Please tell me you did NOT give up on watching this game.
For real. Because if you did, you missed one of the greatest experiences of baseball: your team overcoming a terrible start and massive deficit in the late innings to comeback and steal the win. Because that's exactly what happened today.
Kevin Slowey was hammered early. After being spotted a three-run lead thanks to a few big hits, including a two-run single by Justin Morneau and an RBI double by Delmon Young, Slowey proceeded to unravel before our eyes. He limped through the first inning and was tagged for three runs, escaping the frame with a tie ballgame. But he wouldn't finish the second.
Ryan Howard's 14th home run of the season, and his third of the series, chased Slowey with two outs in the second inning. Slowey had allowed another four runs in the second inning, and by the end of the third the Twins were trailing 8-3. A game that had started out so promising in the top half of the first had turned into a nightmare for the bullpen, who were facing a second long game in a row.
Newly arrived Jeff Manship did his job admirably, getting the Twins through the seventh inning by allowing one walk and two hits (one of which was a solo home run). Forgetting the outcome of the game it was a huge performance for a bullpen that simply wasn't in a position to peicemeal together a game from the second inning.
After Morneau and Jayson Werth traded solo home runs in the sixth and seventh, a scoreless eighth led to what can only be described as an inning of destiny, where the Twins trailed 9-4.
Young kicked it off with another base hit before Jim Thome came in to pinch hit for Daniel Valencia. Thome worked a full count from Jose Contreras, then kicked off what would be a monumental comeback by blasting his sixth home run of the year into the Minnesota bullpen in center field. Drew Butera, who was warming up relief pitchers in the 'pen, caught Thome's bomb; the 570th of big Jimmer's career. The gap was now 9-6, with no outs.
Thome's home run moves him into sole possession of 11th place on the all-time list, one ahead of juicer Rafael Palmeiro. Next up on the list is our own Harmon Killebrew, at 573.
Nick Punto reached base four times today and he followed Thome's blast with a single, advancing to second on defensive indifference before Jason Kubel popped up for the first out of the ninth. Punto would move up to third on a wild pitch before scoring on a single by Denard Span. 9-7, one away.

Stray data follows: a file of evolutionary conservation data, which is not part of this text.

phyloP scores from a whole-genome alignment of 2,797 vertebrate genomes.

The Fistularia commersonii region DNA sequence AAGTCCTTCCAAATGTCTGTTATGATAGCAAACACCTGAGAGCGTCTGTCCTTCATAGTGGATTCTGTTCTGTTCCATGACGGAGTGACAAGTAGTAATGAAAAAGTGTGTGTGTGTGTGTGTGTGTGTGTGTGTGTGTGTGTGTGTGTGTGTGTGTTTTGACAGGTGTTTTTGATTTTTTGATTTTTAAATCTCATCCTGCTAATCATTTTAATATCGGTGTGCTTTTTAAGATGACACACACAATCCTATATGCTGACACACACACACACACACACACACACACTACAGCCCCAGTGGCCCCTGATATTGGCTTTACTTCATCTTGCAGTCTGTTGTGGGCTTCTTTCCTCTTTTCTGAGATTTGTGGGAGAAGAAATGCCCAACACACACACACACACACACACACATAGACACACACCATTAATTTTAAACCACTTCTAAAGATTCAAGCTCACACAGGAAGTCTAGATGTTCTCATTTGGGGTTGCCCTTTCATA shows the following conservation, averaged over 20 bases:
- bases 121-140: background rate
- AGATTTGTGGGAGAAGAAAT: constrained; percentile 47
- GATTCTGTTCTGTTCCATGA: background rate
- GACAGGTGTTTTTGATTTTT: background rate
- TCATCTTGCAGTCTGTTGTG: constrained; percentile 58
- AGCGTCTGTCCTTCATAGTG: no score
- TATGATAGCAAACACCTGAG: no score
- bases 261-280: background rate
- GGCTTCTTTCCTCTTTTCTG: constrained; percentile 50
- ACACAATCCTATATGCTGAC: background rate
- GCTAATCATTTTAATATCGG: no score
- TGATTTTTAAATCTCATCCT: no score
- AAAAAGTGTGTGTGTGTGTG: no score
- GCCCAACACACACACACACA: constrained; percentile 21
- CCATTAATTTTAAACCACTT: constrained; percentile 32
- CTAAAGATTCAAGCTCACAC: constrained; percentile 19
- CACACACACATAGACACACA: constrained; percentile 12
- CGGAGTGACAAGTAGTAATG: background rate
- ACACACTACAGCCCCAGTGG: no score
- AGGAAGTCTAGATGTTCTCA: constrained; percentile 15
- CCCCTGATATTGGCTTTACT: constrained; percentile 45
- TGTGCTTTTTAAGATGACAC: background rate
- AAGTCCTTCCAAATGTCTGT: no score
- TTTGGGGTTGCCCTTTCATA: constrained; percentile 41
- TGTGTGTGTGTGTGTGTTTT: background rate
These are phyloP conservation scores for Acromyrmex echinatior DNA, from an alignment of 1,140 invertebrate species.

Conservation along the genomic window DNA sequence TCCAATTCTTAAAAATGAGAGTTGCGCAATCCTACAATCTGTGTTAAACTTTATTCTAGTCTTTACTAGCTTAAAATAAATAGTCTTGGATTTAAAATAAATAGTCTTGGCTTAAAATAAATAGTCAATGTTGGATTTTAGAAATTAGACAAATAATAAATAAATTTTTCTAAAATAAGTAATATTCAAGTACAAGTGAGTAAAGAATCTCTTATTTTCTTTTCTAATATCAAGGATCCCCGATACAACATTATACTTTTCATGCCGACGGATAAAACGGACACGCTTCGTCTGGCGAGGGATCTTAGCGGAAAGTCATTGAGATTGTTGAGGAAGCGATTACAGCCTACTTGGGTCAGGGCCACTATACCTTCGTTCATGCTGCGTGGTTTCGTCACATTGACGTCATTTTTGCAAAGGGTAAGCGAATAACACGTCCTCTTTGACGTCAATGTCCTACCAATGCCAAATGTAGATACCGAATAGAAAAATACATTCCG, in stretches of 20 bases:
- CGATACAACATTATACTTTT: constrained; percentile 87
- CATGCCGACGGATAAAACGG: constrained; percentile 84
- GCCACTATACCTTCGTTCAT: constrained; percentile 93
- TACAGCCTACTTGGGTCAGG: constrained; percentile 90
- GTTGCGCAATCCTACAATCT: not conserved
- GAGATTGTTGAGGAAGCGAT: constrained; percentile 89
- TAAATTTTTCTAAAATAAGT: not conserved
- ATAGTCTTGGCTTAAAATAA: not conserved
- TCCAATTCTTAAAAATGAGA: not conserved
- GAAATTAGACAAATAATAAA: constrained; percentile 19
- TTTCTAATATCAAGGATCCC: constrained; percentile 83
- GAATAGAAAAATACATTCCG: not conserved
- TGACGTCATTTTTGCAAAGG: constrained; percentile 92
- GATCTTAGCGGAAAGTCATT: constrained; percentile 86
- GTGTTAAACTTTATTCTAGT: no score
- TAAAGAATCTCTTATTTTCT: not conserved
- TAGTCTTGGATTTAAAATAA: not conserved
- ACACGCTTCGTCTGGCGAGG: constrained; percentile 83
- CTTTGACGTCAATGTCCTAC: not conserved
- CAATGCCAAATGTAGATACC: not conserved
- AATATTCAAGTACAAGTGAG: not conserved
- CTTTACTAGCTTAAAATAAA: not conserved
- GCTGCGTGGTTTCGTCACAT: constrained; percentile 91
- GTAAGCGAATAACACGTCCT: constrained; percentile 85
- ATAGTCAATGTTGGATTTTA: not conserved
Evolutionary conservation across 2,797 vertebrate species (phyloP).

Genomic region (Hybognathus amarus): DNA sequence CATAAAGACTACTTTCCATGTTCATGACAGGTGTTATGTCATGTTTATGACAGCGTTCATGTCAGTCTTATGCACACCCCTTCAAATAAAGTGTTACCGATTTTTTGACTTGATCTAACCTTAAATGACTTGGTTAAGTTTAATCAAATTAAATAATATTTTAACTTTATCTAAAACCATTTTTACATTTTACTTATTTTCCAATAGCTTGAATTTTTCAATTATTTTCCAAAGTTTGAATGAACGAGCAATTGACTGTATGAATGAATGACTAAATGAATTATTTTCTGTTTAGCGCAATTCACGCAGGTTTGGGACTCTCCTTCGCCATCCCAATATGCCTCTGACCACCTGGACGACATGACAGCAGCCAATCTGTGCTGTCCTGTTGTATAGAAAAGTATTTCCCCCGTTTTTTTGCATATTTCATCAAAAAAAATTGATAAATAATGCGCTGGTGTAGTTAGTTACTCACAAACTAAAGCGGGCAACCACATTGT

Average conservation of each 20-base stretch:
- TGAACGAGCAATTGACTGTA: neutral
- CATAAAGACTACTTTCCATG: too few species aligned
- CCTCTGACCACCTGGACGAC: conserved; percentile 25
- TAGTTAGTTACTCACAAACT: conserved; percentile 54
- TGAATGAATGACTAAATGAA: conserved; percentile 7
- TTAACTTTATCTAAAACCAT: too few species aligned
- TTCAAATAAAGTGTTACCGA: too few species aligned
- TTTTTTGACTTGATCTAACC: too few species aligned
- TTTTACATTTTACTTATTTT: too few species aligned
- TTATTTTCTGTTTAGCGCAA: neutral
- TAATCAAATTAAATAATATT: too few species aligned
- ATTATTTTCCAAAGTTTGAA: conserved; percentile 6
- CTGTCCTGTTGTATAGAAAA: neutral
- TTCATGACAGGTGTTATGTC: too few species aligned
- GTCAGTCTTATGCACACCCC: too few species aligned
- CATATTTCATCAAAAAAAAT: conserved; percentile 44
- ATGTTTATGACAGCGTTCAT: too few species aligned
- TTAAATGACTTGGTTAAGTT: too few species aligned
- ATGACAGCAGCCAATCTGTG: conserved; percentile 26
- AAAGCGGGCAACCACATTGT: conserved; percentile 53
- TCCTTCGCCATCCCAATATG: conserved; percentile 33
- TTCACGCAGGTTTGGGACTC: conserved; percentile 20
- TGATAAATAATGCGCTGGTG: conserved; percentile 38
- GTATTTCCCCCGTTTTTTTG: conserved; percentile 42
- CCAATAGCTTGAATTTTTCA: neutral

Orlando Hudson struck out, but Span stole second for his 14th steal of the season, setting the stage for the slumping Joe Mauer. With first base open the Phillies and Brad Lidge went after Mauer, whose average was down to .302 after going 0-for-4.
Lidge came inside on Mauer, and Mauer made him pay, sending Lidge's second slider to the right field side of center for his third home run of the season. As the Twins fans in Philly went nuts in a suddenly silent ballpark, Joe rounded the bases all business. The Minnesota bench was electrified, but Mauer didn't even crack a smile.
Matt Guerrier pitched the bottom of the ninth, and struck out the side (Victorino, Howard, Werth) to complete his second scoreless inning of work.
But remember Drew Butera? The same Butera who had caught Thome's 570's homerun? The same Butera who had picked up six hits in 42 plate appearances? He knocked Chad Durbin's third fastball over the fence. It was glorious. Sadly, on an infield hit by Span later in the inning, Punto tried scoring from second base. Chase Utley made a diving stop to keep the ball from rolling into the outfield, and then made a great throw home to get him. I'm not sure who's to blame here--Punto or Scott Ullger--but this was a massive screwup that ended the inning. Instead of the bases loaded for Hudson with two away, the Twins took a one-run lead into the bottom of the tenth, where Ross Gload hit a two-out homer to tied the game back up at ten.
Thankfully, in the top of the 11th, the Twins would put the finishing touches on a game that looked over by the third inning. Mauer walked, and with the pitcher's spot due up after Morneau the Phillies wisely walked the big Canadian as well. Then Ron Gardenhire and Charlie Manuel traded stupid moves.
With one out, instead of giving Rauch the "take all the way" sign to stay out of the double play, the Twins told him to bunt. Chancing a pop-up, or even worse a terrible bunt that could have given Philly a chance to get Mauer out at third, Rauch was even bunting on 0-2...but he laid it down, and did the job he was told to do. Gardenhire essentially took the bat out of the hands of his hottest hitter, Delmon Young, by opening up first base.
But then Manuel out-did Gardy's terrible call by making an even worse one: pitching to Delmon, with the light-hitting Matt Tolbert on deck. Young made the Phillies pay by delivering his third hit of the game (raising his average to .307), and plating Mauer. And just to show that the baseball gods are vengeful gods, Tolbert proceeded to double down the left field line. Two more runs scored, and Jon Rauch picked up the win with a scoreless bottom of the eleventh.
This was an incredible game. Everyone has been on either side of an outcome like this, and it's not like the Phillies are a bad team. We all know they're not. But this one went our way, and I'll take it. After the pounding Philly gave us yesterday, this pounding is just a bit easier to take. I'll see you tomorrow.